The Educational Development for Planning and Conducting Evaluations (ED PACE) Project was a partnership between the West Virginia Department of Education and ROCKMAN ET AL, undertaken to design, conduct, and disseminate research that could be used within and beyond the state as a model for studying technology interventions in education. Funding for the three-year project came from the U.S. Department of Education, which awarded grants to nine states in support of research on the impact of technology-enhanced programs on student achievement. The State Educational Technology Directors Association (SETDA) provided networking services to ED PACE and other state projects, to highlight research methods and strategies and disseminate findings.
The focus of the ED PACE research, conducted by ROCKMAN ET AL from October 2003 through October 2006, was the implementation and impact of West Virginia’s Virtual School Spanish program. This nationally recognized program was created in response to a mandate from the West Virginia Board of Education (Policy 2510) requiring all counties to offer two years of foreign language to middle-school students. West Virginia faces a serious shortage of licensed Spanish teachers, and online courses offered an attractive alternative, one that would give seventh and eighth graders the opportunity to earn a year’s credit in Spanish by completing 1A and 1B courses, and help middle schools, especially those in remote rural areas, meet the state mandate.
To develop the online Spanish courses, the West Virginia Virtual School, created in 2000 by state legislation to deliver high-quality instruction to all students regardless of their location, partnered with the Florida Virtual School. Like West Virginia’s other middle-school language programs, the Virtual School Spanish program divides the Spanish 1 curriculum into two years (1A and 1B). In a further effort to meet the learning needs of seventh and eighth graders, the program uses a blended or hybrid delivery model that combines face-to-face and virtual instruction and both paper and web-based activities. Instruction is provided by a three-member team—a lead teacher (a certified Spanish teacher), responsible for the design and delivery of the daily lesson plan and a weekly meeting with each class via phone; an adjunct teacher (also a certified Spanish teacher), who provides content-related feedback, via email and voicemail, and grades students’ tests and products; and a classroom facilitator (a certified teacher, but not a Spanish teacher), who guides students on site to ensure that they stay on task and complete assignments on time. The technology-rich course also includes electronic communication, not only between the instructional team and students but also between student “virtual amigos,” and web-based voice or WIMBA tools that aid instruction, assessment, and interaction.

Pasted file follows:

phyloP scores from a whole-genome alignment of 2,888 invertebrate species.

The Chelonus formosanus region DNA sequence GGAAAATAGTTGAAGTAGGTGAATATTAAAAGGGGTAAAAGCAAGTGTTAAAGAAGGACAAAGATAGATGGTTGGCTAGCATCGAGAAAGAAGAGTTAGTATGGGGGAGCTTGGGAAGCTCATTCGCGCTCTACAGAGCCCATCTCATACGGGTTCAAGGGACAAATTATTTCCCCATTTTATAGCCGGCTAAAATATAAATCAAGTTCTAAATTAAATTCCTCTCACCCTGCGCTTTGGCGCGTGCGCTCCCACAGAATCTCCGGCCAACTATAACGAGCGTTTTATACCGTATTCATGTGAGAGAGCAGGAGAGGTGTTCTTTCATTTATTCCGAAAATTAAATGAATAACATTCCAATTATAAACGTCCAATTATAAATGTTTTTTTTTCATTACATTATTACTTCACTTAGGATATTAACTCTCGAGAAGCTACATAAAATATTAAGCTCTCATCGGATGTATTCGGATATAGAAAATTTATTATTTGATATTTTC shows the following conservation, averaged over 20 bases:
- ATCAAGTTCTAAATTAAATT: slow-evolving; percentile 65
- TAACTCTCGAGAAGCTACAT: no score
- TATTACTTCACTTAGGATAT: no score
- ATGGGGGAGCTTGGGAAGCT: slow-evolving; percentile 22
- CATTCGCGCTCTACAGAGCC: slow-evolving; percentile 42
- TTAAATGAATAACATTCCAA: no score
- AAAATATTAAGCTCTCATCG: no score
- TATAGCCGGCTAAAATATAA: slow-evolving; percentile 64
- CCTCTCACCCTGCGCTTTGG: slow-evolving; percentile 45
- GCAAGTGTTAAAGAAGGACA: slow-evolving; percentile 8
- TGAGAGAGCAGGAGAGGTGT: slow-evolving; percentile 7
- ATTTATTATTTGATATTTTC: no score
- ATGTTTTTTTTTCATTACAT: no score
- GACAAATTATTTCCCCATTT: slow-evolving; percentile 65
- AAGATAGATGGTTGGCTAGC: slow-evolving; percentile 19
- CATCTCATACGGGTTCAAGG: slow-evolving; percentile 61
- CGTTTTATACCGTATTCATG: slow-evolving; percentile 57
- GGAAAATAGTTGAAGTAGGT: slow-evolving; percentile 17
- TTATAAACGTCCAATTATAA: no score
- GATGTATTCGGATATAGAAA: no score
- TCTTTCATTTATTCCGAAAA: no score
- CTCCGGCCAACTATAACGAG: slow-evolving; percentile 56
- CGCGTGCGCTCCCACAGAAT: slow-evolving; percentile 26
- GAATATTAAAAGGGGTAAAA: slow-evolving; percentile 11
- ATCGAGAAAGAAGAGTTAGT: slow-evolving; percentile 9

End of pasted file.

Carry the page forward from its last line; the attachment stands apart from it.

The overall goals of the ED PACE research on the Virtual School Spanish program were: